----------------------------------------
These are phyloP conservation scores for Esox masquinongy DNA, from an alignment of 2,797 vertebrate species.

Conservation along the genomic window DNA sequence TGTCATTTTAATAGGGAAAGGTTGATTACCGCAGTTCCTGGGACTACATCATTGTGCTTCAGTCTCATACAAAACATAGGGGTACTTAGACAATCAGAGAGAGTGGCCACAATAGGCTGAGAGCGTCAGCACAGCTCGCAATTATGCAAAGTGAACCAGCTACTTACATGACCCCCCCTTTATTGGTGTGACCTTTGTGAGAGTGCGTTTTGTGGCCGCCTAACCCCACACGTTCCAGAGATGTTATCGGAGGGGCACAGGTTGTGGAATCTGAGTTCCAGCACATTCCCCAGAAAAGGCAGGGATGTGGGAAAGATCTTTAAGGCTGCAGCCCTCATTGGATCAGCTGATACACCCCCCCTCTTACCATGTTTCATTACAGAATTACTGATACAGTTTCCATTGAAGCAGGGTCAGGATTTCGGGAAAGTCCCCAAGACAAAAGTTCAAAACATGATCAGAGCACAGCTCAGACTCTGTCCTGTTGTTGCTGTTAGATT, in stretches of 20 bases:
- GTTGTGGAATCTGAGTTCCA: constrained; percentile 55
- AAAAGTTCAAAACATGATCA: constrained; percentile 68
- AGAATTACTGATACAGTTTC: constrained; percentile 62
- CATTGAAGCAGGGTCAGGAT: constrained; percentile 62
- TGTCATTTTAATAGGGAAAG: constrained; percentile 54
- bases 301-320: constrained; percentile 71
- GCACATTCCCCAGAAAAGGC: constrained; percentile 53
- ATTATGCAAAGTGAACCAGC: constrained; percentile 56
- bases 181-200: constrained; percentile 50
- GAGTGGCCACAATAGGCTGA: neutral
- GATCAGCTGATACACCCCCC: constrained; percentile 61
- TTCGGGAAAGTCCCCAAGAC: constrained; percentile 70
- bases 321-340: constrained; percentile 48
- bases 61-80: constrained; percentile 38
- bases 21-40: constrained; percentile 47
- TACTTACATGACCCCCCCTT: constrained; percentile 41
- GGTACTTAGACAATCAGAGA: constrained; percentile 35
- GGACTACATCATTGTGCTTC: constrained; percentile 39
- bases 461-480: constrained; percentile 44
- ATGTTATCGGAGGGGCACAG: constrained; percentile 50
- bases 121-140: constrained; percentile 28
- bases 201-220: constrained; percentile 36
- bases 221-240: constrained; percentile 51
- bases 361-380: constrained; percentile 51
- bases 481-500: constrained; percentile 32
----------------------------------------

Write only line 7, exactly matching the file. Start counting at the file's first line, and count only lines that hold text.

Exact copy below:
- TGTCATTTTAATAGGGAAAG: constrained; percentile 54